Described as “a white-knuckle ride into the dark heart of humanity, and a search for the true meaning of Orlando Bloom*. Expect to be moved. Expect to be thrilled. Expect bears. So many bears. *Show may contain traces of Orlando Bloom.” In fact, the only thing Orlandean was a life-size cut out, standing at the mic, centre stage.

The show is the brain child of Leo Mates, actor, performer, writer, comedian. Leo enters wearing glasses and a beret. He sticks a photograph of his own face over Orlando’s and introduces himself as Hector Dunderbridge, the world famous playwright, author of such classics as ‘The Bears and the Bees’ and ‘Punctuation: the Musical’. He is pompous and aggressive and remains in character all the time.

Hector begins with the performance of one of his pieces, using (sometimes reluctant) audience members. He is rude, impatient and overbearing. “Don't ad lib!” “Go back to your seat!” He pulls out the poor, unfortunate, unsuspecting audience members seemingly at random, regardless of gender, so the character of “Mother” is a tall man with a beard, whilst “Man” is a young woman in a flowery dress, which just adds to the absurdity.

The play is terrible, Hector is terrible. A seat at the front is marked RESER-VED. for a famous producer to come and see the show, but we all know he will never arrive.

Next – and again with audience participation – Hector performs his renowned play ‘The Bears and the Bees’. “A love story set in the time of bears.... And bees.” As I was reviewing and scribbling frantically in a notebook, I was the only, sole, solitary, person who wasn’t pulled up onto the stage. (God bless North West End!) The audience seemed to take it all in very good spirits and there was much laughter. Though possibly nervous laughter.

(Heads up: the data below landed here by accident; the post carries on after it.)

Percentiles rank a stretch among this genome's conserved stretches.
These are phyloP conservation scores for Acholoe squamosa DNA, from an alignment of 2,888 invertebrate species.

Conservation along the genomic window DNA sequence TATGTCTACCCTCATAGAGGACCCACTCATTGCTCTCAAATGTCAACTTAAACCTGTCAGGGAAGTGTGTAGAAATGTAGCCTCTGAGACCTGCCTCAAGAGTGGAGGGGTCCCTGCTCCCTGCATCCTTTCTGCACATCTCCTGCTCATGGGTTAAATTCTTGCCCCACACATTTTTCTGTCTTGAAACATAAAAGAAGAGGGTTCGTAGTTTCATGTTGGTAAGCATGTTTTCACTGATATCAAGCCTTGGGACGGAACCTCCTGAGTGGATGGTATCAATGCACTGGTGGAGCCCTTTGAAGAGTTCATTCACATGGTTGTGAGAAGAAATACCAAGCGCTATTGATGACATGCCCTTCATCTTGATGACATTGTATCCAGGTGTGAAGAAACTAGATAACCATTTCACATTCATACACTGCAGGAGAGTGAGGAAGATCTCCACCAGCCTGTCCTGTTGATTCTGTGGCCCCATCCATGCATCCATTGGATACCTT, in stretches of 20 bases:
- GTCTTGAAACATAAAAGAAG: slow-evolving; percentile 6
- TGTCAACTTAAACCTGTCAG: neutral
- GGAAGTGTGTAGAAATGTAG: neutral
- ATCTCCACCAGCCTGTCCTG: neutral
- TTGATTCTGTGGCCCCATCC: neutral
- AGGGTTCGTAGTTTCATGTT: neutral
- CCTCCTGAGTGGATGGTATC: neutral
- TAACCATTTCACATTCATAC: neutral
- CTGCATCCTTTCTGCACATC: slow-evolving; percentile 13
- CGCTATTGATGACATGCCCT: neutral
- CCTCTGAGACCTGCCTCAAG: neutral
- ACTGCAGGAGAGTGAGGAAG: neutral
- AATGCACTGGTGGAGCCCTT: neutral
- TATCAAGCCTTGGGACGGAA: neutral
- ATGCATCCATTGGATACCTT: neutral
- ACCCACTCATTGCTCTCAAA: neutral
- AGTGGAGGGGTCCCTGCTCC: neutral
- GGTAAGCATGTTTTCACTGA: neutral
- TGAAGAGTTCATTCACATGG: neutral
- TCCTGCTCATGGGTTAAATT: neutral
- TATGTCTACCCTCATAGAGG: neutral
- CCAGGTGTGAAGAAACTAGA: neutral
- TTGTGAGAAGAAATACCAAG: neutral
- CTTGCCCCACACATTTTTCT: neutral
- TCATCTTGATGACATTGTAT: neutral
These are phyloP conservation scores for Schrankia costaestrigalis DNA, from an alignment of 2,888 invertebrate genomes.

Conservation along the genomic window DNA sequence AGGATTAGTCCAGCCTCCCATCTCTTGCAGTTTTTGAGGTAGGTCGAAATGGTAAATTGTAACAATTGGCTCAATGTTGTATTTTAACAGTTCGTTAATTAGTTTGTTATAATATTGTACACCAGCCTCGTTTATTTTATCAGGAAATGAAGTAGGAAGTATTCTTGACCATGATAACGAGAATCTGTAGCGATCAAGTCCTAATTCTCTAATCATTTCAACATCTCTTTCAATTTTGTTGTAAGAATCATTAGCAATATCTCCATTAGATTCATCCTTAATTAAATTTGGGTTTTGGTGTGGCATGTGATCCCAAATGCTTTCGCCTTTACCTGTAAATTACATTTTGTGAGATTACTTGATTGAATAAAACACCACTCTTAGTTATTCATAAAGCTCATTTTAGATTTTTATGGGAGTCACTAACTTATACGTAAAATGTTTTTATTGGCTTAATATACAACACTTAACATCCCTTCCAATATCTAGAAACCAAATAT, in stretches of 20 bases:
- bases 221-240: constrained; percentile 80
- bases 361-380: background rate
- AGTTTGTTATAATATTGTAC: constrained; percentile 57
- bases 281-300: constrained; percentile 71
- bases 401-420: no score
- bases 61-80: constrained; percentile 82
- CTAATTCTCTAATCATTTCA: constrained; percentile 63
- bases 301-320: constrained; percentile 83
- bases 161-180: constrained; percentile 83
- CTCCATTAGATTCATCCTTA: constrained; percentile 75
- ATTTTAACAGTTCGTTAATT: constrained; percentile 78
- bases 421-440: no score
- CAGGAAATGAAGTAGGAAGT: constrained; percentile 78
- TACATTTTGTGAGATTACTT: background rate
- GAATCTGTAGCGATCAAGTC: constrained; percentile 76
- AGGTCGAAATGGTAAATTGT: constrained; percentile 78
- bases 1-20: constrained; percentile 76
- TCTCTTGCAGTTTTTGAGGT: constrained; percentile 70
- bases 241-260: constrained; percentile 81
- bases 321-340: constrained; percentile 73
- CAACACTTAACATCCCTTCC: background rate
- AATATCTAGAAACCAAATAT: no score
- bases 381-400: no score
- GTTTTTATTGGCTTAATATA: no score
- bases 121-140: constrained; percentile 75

Whilst Hector Dunderbridge is a self-important bully, beneath the glasses and the beret, Leo Mates is very likeable. He has great stage presence and a very powerful, booming, theatrical voice. He holds a mic, but really doesn't need it. He is confident, his performance is assured and he is charismatic. He is also a credible actor and seamlessly conveys mania, arrogance, self-doubt, mania, bitterness, resentment and mania. In fact, Leo projects mania and hysterical madness with worrying ease!

As the show progresses, Hector becomes increasingly manic, waiting for the producer who isn't going to show, then he gets a text from Orlando Bloom, who is apparently locked outside and Hector has hijacked what was supposed to be his show. Hector holds the audience to ransom; the doors are locked. His mania increases. With Hector/Leo ranting, sobbing, shouting, threatening, I actually began to feel like a genuine hostage. “Keep the doors locked!” But then I must have got Stockholm Syndrome, because I started to really pity poor Hector, who had a moment of self-realisation.

How were the audience freed, you might ask? If indeed they were? You’ll have to go and see the show for yourself. It was a very effective end to a bizarre, leftfield, off the wall, under the radar and surreal experience. It is almost unquantifiable. It is certainly memorable. I thought Leo was a very strong performer and – for me – stronger than the material. He finished, as himself, by saying: “If you've enjoyed the show tell your friends. If you haven't... Tell your enemies.”

You can catch Orlando De-Bloomed at the King’s Arms on 19th and 20th July. But tell someone where you’re going, take backup and don't look Hector in the eye.

Reviewer: Gray Freeman

Reviewed: 18th July 2019

North West End Rating: ★★★